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Published byAbbie Hiller
Modified about 1 year ago
I’m Michael Bolton.
I teach people how to test software.
James Bach and I co-author a course called Rapid Software Testing.
Testing, the way we teach it, is based on heuristics.
A heuristic is a fallible method for solving a problem.
A heuristic often works, and it sometimes fails.
In testing, an oracle is a principle or mechanism by which we recognize a problem.
All oracles are heuristic. (Not all heuristics are oracles.)
Since all oracles are heuristic, an oracle often works, though it can sometimes fail.
When we see a problem, it’s a problem with respect to some oracle.
Oracles don’t guarantee that there’s a problem, but they point to potential problems.
Consistency is an important theme in oracles.
So is inconsistency.
We suspect a problem if a product is inconsistent with its history.
We suspect a problem if a product is inconsistent with our organization’s image.
We suspect a problem if a product is inconsistent with comparable products.
We suspect a problem if a product is inconsistent with claims made about it, by important people.
We suspect a problem if a product is inconsistent with user expectations.
We suspect a problem if a product is inconsistent with its presumed or intended purpose.
We suspect a problem if a product is inconsistent with itself, in two or more places.
We suspect a problem if a product is inconsistent with standards or statutes.
We suspect a problem if a product is consistent with problems we’ve seen before.
We run the program, and to some, it seems like we just notice problems as we go along.
That’s all there is to it.
Noticing problems is a very logical, objective, dispassionate process.
Recently, I realized a hole in our profession’s folklore about the process of testing software.
That realization led to a question, which I’ll ask presently.
But first a little background.
I was at a conference, and a presenter was asking why projects based on 100% test automation fail.
The presenter was a guy from Microsoft.
Never mind his begging the question about what he meant by 100% automation…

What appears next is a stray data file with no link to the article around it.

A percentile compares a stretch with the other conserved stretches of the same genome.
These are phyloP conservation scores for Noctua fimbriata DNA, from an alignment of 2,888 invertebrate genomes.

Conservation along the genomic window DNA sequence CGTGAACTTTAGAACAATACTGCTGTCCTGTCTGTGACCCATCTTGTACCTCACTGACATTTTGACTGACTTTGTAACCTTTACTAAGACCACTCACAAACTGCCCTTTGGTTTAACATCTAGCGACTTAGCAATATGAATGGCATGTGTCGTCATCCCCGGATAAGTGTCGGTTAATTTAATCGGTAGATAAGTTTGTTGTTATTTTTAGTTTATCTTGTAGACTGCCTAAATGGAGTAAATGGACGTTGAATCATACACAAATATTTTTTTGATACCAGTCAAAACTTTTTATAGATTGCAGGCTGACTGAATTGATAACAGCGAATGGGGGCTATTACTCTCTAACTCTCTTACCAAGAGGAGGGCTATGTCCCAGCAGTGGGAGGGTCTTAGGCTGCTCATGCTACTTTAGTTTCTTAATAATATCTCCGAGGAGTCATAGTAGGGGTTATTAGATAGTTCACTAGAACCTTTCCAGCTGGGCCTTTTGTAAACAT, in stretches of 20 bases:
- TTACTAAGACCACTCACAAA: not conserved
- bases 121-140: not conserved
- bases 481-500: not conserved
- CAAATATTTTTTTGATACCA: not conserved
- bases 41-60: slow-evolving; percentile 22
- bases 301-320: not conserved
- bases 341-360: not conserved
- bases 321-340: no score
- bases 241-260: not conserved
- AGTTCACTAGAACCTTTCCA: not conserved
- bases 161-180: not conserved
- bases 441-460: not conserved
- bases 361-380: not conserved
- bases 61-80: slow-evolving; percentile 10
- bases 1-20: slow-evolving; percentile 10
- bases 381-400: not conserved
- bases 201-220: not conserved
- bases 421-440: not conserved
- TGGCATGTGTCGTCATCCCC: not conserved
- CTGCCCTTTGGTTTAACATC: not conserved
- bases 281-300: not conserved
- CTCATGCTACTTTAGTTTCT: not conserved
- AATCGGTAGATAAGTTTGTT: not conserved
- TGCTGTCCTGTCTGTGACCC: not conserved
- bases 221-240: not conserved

I noted that automation can’t empathize.
I noted that automation can’t anticipate.
I noted that automation can’t recognize.
I noted that automation can’t judge.
I noted that automation can’t predict.
I noted that automation can’t project.
I noted that automation can’t evaluate.
I noted that automation can’t assess.
I noted that automation can’t become resigned.
I noted that automation can’t get frustrated.
I noted that automation can’t invent.
I noted that automation can’t model.
I noted that automation can’t resource.
I noted that automation can’t collaborate.
I noted that automation can’t make conscious decisions.
I noted that automation can’t work around a problem.
I noted that automation can’t strategize.
I noted that automation can’t charter.
I noted that automation can’t teach.
I noted that automation can’t learn.
I noted that automation can’t appreciate.
I noted that automation can’t question.
I noted that automation can’t refine.
I noted that automation can’t investigate.
I noted that automation can’t speculate.
I noted that automation can’t suggest.
I noted that automation can’t contextualize.
I noted that automation can’t explain.
I noted that automation can’t elaborate.
I noted that automation can’t reframe.
I noted that automation can’t refocus.
I noted that automation can’t troubleshoot.
I noted that automation can’t THINK.
The guy from Microsoft said...
“True. But I don’t see why you’d want your automation to get frustrated.”
Despite a lengthy exchange with him, in which I pointed out that
frustration indicates a problem for a person
and the Microsoft guy had just recently blogged about a bug that frustrated him
he seemed to remain clueless about why getting frustrated might be significant.
I was getting frustrated by that, so I knew I must be on to something.
I realized that often, when I notice a bug, the recognition is triggered by some emotion.
Emotions are associated with a state that psychologists call arousal.
No, not that kind of arousal.
Arousal is a physiological and psychological state of being awake. (according to Wikipedia)
Arousal is important in regulating consciousness, attention, and information processing. (also according to Wikipedia)
Automation does some stuff very well.
Automation doesn’t get aroused.
Automation doesn’t notice new bugs.
Automation doesn’t identify new risks.
Automation doesn’t identify opportunities for improving test design.
Fortunately, people can do those things.
So here comes my question.
Our clients are human.
Our humanity as testers helps to reveal important information about our products.
Emotions provide a rich source of oracles—principles or mechanisms by which we recognize problems.
I’ll wager that any time we’ve seen a bug, our emotions were a big factor in recognizing or interpreting it.
Why do so many in our profession seem to be so oblivious to the value of emotions?
I’m Michael Bolton.
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